High school student Haley Bullwinkle, from Anaheim Hills, California, was recently ordered by school administrators to change out of a National Rifle Association t-shirt that she’d worn to class.
The t-shirt featured a buck, an American flag, and a silhouette of a hunter. The shirt says “National Rifle Association of America: Protecting America’s Traditions Since 1871.” Bullwinkle’s father was given the shirt for free when he became a member of the NRA.
On the day she wore the shirt, Haley was called into the principal’s office and told her shirt violated the school’s dress policy, which forbids offensive, violent, or divisive clothing.
“They were treating me like I was a criminal,” she said. “I was not allowed to wear that at school because it promoted gun violence.”
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Kimberly Flicker, principal of Canyon High School, emailed CBS-LA recently about the school’s handling of the shirt.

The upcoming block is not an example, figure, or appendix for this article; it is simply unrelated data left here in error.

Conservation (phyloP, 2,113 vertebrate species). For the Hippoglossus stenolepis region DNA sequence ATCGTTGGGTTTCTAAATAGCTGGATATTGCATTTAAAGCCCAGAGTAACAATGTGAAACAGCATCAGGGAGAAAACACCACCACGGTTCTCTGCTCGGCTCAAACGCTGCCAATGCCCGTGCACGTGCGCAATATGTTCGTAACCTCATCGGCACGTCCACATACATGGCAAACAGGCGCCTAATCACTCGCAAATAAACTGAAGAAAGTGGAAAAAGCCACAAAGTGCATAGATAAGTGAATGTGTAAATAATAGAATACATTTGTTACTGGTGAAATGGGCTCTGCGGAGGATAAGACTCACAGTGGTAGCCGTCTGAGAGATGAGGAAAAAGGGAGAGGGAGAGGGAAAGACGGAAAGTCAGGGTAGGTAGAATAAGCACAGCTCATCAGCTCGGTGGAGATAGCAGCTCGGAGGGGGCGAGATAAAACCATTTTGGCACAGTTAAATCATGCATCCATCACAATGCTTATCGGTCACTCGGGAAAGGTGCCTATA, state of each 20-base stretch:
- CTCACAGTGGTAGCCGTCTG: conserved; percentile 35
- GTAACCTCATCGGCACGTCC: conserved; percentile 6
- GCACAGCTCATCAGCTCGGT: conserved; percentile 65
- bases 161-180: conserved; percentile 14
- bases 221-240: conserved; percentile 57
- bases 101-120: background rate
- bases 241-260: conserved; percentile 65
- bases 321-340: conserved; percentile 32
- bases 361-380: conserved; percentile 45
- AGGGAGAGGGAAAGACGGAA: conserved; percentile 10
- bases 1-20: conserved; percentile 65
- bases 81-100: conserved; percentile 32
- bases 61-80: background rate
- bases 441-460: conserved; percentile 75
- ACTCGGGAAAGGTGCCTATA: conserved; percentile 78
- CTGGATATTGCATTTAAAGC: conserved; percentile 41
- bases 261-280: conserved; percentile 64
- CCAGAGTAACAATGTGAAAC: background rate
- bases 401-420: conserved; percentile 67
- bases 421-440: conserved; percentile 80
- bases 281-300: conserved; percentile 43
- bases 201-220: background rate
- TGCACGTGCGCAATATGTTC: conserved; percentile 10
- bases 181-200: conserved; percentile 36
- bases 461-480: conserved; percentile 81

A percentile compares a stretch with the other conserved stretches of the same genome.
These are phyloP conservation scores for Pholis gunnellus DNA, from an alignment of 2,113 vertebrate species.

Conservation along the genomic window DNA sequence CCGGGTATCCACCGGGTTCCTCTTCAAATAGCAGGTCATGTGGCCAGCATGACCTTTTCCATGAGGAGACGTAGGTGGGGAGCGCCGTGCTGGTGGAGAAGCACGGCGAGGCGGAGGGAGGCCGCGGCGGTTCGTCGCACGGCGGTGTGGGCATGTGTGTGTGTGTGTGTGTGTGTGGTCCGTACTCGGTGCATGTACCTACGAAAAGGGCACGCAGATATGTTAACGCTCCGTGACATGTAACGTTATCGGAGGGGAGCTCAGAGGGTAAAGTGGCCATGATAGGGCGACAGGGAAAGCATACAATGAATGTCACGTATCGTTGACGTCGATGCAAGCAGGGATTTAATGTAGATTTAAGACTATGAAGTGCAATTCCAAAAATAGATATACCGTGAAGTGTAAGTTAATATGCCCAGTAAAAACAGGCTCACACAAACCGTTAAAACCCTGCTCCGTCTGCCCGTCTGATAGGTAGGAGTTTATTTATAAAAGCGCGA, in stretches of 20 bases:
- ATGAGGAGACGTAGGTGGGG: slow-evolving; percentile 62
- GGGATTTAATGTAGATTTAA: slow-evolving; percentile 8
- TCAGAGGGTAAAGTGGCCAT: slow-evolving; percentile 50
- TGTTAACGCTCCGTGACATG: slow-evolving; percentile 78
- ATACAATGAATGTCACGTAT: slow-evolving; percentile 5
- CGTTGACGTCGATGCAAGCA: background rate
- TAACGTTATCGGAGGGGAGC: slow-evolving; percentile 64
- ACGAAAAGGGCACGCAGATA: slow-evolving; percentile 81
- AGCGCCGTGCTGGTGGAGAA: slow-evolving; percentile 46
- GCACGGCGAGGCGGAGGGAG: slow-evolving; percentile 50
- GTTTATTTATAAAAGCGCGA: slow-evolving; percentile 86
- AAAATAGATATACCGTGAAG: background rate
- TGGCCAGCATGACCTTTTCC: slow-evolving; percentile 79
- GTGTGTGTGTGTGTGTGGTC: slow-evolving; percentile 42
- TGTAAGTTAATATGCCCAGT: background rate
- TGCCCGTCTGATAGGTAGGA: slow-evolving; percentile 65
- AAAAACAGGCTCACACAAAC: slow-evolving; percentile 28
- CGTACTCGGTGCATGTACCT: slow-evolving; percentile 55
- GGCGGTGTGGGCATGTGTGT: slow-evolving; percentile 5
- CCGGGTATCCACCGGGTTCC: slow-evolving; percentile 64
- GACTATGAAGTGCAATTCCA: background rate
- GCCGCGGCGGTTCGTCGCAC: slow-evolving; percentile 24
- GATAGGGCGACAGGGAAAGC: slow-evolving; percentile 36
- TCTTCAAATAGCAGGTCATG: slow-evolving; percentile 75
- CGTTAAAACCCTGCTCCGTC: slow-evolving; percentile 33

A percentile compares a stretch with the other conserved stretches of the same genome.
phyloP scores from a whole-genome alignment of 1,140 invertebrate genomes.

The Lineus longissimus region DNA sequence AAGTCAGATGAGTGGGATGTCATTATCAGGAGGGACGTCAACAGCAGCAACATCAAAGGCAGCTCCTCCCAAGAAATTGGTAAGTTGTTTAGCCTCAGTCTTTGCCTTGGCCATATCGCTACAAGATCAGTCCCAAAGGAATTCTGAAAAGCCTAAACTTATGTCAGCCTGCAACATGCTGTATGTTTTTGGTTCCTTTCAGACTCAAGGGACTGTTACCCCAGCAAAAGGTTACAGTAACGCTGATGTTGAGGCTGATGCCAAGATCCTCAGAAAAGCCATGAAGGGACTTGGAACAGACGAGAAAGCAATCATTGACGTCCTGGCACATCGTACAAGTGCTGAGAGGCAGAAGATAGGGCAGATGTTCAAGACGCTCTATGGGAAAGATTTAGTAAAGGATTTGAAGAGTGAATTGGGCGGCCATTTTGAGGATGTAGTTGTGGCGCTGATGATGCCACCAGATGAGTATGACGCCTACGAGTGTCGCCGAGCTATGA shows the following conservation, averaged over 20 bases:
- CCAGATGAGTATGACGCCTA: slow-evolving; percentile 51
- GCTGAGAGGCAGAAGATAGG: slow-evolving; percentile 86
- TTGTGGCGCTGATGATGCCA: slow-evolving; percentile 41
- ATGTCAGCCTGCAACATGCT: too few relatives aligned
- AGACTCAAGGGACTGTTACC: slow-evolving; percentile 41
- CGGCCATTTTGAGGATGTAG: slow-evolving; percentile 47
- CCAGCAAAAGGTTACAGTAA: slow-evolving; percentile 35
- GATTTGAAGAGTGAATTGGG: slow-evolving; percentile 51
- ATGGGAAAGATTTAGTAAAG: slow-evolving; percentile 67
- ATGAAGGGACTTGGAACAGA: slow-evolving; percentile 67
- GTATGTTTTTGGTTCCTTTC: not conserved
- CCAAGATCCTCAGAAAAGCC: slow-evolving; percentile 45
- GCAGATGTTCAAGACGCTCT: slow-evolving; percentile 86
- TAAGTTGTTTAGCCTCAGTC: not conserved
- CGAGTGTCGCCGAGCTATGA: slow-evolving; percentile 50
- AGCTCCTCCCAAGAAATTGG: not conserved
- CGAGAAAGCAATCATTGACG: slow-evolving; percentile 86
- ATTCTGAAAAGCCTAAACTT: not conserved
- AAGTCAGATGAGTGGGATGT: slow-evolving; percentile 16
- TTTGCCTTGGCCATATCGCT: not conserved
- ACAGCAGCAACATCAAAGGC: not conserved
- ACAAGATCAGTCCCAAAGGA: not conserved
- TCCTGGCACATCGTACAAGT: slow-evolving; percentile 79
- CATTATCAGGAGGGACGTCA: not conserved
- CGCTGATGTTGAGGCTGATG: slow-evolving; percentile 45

“The shirt had a gun on it, which is not allowed by school police. It’s protocol to have students change when they’re in violation of the dress code,” she said.
Haley’s father has retained an attorney and wants to know what the school defines as violence. Further, he said that if the image of a hunter is deemed offensive, then the school’s Comanche Indian chief mascot could be seen as offensive as well.
“I think that if you consider the hunter, the image of the hunter to be offensive, certainly there are groups that would consider the Comanche Indian chief to be offensive,” he said.
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It is unclear at this time whether the Bullwinkle’s will pursue the matter any further.